Brexit's red tape challenge.

Author:Hopkins, Christopher
Position::Worldview
 
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THE UNITED KINGDOM June 23 referendum resulted in a vote to leave the European Union. Much has been said about how eventual "Brexit" may impact upon the UK politically, but this article instead will explore what effect this could have on regulation and doing business in (or with) the UK.

Background. Reduced business regulation or "red tape" long has been a target of the UK government. Following election in 2010, the previous coalition government launched its "Red Tape Challenge" to reduce the overall burden of regulation. This touched upon a multitude of different "themes," including health and safety, the environment, employment, and manufacturing. By the end of 2014, the coalition claimed to have saved businesses 10,000,000,000 [pounds sterling].

The coalition's aims undoubtedly were frustrated by the UK's membership on the EU. For instance, it is estimated that between 80%-90% of the UK's environmental legislation is derived from EU legislation, making it difficult--if not impossible--for the UK government to alter. New construction site safety regulations were introduced in 2015, in part because the previous legislation exempted homeowners from many of the requirements ' that commercial clients were subjected to, and this was not thought to comply with the underlying EU directive.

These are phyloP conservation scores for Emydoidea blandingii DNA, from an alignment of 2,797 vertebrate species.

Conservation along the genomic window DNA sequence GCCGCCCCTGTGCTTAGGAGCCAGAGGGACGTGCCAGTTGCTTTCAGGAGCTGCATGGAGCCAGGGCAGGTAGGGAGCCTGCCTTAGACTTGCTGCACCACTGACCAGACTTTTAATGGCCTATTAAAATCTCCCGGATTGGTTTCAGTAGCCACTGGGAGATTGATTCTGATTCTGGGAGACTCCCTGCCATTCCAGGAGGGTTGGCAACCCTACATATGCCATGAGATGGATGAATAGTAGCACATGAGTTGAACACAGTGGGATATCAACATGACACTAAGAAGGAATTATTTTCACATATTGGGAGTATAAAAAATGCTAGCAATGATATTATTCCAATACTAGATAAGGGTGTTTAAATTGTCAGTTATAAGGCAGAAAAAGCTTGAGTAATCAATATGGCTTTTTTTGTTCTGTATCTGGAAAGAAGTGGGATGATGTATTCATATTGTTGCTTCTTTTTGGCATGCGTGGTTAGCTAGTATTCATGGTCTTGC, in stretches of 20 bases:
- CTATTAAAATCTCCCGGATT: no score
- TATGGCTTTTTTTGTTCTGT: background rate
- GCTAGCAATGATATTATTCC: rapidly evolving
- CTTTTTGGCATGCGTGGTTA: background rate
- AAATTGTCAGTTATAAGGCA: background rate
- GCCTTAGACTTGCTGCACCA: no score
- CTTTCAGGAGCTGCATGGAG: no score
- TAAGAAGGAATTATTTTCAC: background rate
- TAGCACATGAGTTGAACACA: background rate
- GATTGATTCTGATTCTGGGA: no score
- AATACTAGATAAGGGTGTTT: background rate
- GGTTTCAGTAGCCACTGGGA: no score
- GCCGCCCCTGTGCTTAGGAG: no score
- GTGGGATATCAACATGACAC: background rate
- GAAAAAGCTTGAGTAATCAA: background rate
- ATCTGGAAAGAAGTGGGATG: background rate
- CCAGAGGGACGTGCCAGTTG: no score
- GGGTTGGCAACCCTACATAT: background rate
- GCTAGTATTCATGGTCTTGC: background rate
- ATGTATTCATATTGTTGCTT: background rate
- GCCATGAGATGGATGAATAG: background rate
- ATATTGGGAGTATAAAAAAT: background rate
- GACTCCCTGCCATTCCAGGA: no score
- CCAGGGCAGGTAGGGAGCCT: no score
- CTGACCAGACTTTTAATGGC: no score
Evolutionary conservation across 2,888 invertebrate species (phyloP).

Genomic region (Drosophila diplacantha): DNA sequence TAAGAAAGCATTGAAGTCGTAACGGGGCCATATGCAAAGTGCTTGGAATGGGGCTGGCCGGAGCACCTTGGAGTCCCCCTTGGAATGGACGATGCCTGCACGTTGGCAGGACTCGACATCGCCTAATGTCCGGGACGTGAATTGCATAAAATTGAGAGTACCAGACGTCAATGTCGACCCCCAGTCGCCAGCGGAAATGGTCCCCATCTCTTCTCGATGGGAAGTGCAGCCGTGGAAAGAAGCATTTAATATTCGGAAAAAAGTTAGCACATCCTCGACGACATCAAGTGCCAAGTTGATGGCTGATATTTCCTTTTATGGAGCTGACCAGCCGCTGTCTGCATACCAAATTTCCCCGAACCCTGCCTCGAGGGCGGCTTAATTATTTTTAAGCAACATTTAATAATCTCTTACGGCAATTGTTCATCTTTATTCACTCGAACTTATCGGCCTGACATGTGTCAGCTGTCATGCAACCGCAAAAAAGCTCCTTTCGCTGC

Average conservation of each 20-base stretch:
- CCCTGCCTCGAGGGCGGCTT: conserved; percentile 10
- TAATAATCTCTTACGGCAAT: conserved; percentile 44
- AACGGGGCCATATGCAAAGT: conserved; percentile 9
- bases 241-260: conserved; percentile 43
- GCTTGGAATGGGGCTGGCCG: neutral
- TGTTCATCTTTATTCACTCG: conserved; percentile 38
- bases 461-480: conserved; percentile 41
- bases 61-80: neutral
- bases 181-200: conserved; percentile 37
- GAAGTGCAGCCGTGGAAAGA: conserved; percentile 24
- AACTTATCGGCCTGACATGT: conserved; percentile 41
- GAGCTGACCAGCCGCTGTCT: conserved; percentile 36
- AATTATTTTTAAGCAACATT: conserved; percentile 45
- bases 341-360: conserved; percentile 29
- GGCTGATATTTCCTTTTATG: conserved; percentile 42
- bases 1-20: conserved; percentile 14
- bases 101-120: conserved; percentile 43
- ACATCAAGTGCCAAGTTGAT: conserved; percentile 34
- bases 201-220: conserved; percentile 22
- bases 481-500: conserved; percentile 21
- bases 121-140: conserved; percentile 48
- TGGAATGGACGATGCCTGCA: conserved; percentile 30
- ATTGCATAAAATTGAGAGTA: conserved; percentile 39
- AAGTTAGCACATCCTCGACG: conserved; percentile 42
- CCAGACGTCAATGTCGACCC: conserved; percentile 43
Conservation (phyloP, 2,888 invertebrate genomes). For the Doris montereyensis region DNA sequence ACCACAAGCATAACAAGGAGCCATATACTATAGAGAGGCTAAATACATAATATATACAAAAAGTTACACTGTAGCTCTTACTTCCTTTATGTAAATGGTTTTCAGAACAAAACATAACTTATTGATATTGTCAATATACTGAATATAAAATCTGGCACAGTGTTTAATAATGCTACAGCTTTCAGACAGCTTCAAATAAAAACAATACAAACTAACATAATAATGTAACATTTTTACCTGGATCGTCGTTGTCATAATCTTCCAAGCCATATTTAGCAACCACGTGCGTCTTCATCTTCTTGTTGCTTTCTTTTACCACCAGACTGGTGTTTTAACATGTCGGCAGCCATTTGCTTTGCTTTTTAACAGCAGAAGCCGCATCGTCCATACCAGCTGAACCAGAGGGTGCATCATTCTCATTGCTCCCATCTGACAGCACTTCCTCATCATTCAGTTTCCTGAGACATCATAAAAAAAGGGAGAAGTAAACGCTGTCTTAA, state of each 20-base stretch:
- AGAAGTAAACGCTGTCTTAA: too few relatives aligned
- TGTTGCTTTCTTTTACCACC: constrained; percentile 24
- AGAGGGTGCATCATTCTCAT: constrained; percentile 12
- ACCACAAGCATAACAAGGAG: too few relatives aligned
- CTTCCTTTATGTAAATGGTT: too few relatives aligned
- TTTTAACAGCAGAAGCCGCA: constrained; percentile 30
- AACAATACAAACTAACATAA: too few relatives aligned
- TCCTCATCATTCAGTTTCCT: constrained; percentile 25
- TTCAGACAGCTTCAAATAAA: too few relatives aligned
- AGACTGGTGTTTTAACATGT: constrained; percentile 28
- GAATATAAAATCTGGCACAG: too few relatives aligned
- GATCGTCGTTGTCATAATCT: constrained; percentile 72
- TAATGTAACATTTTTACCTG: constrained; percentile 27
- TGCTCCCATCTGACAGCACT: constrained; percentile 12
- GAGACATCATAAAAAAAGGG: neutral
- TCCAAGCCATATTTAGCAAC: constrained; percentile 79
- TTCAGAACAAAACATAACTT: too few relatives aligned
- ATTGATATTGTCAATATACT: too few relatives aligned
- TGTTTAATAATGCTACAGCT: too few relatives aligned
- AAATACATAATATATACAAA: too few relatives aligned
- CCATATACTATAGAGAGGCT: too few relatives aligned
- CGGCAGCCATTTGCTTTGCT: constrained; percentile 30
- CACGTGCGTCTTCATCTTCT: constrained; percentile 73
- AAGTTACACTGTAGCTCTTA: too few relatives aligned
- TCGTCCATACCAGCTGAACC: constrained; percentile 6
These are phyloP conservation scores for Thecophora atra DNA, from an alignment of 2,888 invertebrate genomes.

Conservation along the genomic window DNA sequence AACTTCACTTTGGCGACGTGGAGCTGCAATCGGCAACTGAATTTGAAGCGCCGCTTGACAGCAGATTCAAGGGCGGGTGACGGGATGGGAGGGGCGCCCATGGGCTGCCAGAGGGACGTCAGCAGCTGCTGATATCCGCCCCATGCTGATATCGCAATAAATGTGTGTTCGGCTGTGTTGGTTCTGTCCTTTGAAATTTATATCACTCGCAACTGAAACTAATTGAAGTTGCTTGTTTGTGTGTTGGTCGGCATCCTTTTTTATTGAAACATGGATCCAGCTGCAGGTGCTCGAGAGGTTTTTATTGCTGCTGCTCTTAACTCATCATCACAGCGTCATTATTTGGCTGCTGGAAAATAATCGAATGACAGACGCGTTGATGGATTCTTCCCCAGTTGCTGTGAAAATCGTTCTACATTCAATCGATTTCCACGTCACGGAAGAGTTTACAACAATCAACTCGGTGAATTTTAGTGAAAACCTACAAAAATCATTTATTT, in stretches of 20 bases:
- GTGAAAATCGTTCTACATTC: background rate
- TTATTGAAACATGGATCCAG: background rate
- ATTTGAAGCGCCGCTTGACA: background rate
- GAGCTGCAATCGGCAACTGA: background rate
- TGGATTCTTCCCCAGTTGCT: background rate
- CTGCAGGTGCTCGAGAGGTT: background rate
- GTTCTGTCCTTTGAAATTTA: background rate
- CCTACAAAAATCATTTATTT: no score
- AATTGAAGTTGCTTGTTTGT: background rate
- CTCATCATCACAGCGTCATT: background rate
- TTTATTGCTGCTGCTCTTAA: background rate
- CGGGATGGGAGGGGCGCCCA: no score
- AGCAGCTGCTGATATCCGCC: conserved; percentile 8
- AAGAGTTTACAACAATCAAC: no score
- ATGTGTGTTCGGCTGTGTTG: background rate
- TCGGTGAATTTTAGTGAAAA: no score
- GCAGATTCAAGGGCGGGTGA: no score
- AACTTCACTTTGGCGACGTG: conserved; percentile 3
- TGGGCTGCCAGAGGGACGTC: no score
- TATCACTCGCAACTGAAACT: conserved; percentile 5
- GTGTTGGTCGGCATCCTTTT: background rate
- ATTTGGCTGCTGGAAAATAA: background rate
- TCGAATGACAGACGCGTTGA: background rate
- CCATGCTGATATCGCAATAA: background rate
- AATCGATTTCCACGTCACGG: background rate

The drive to limit red tape has continued under the new conservative government elected in 2015. Given that Brexit ultimately could oust, or at least limit, the reach of EU legislation (and we will have to wait and see what, if anything, the UK is required to keep or adopt when it comes to negotiate trade deals with the EU and others), it will be of interest to both UK and foreign businesses how Brexit could impact upon key areas of regulation associated with doing business in the UK--economic crime, export and sanctions controls, health and safety, and the environment.

Economic crime. The UK has one of the strictest anti-bribery laws in the world. This is a product of domestic--not EU--law, and so is unlikely to change, although proposals for a new corporate offense of failure to prevent economic crime may be withdrawn. Likewise, the UK's anti-money laundering legislation ultimately stems from international agreements that the UK is party to, and so it probably will not be affected by Brexit.

What may change, however, is how these laws are enforced since there will be pressure to ensure that UK businesses remain competitive and are not unduly restricted in...

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